What to Bring: Your favorite dish or drink to share. Extra points for something from the Camino. Wine counts, too! Here’s a request to cover our bases: If your last name begins with H-Z, bring a food dish (main, side, salad with serving utensils). If it begins with A-G, bring a dessert or beverage (coffee will be provided). We’ll have 3×5 index cards on hand to make a label for your dish.

Be Green! We encourage you to bring your own plates, cups and utensils to help us to minimize trash and reduce costs on disposable items. There is a kitchen to wash items after use.

El Rastro: El Rastro is a gigantic flea market in Madrid. Bring your excess gear, memorabilia, guidebooks and other good “junk” you thought you needed, but don’t anymore. There will be an area to display your items. This will be a “cash-free” zone. Bring it and forget it! See something you want? Take it.

Camino Market: We invite Camino authors, artists, creatives, and other vendors to display and sell your wares. There will be a table set aside for your use. Note: American Pilgrims does not endorse any of the products. We are solely providing a space to connect sellers and buyers.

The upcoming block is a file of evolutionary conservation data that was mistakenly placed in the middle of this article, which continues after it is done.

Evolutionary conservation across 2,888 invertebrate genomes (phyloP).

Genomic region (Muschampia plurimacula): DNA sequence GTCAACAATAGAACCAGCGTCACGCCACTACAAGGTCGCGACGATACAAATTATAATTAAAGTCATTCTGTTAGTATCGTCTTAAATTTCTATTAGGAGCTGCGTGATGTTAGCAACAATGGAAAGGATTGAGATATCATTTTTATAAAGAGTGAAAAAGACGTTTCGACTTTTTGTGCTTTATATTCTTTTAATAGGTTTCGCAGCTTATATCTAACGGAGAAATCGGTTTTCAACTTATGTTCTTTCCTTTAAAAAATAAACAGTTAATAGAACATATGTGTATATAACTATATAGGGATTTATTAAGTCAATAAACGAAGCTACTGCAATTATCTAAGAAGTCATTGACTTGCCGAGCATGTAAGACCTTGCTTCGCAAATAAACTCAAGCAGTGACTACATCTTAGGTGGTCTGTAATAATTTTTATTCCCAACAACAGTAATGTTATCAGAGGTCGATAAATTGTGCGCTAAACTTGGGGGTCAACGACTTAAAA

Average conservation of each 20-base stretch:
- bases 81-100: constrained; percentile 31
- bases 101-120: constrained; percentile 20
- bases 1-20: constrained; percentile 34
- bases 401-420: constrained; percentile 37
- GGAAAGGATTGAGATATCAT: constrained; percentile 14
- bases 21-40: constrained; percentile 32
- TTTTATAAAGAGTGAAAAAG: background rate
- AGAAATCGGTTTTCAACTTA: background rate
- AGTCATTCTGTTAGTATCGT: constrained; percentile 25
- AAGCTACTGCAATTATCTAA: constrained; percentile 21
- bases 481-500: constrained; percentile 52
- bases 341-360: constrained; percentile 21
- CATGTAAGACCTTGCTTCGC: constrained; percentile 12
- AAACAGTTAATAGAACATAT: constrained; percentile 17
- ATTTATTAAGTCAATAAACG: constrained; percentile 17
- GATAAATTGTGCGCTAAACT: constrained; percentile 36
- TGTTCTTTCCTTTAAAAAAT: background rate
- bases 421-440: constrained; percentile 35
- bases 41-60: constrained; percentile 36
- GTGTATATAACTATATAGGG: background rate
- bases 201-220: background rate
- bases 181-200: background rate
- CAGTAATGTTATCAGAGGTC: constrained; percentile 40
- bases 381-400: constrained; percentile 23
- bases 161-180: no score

Contributions: Please help us cover our event expenses (room, supplies) with a cash contribution to our donativo box at the check-in table. Your generosity allows us to devote more resources to our mission that includes supporting the Camino infrastructure through our Grants program.

Advance online registration is required. Click the Register Now button below to sign up by Friday, March 15.

Cancellation: If you are unable to attend, please email us at so we can update our list.”

Register Now

Visit the Northern California Chapter page
Join the Northern California Camino Pilgrims Facebook group
Subscribe to our YouTube channel

Thank you everyone. Stay well, keep hiking when prudent. I encourage you to send in items of interest to the hiking community to me at backpack45 “at sign”

Susan ‘backpack45’ Alcorn
Shepherd Canyon Books, Oakland, CA

Author of Walk, Hike, Saunter: Seasoned Women Share Tales and Trails; Healing Miles: Gifts from the Caminos Norte and Primitivo; Patagonia Chronicle: On Foot in Torres del Paine; We’re in the Mountains Not over the Hill: Tales and Tips from Seasoned Women Backpackers; and Camino Chronicle: Walking to Santiago.

Please note: Hiking and backpacking can be risky endeavors. Always be prepared for emergencies and carry food, water, shelter (warm clothing, etc.), flashlight/headlamp, matches, first aid supplies, and maps. Cell phones don’t always work. Leave word where you are traveling and when you are due back.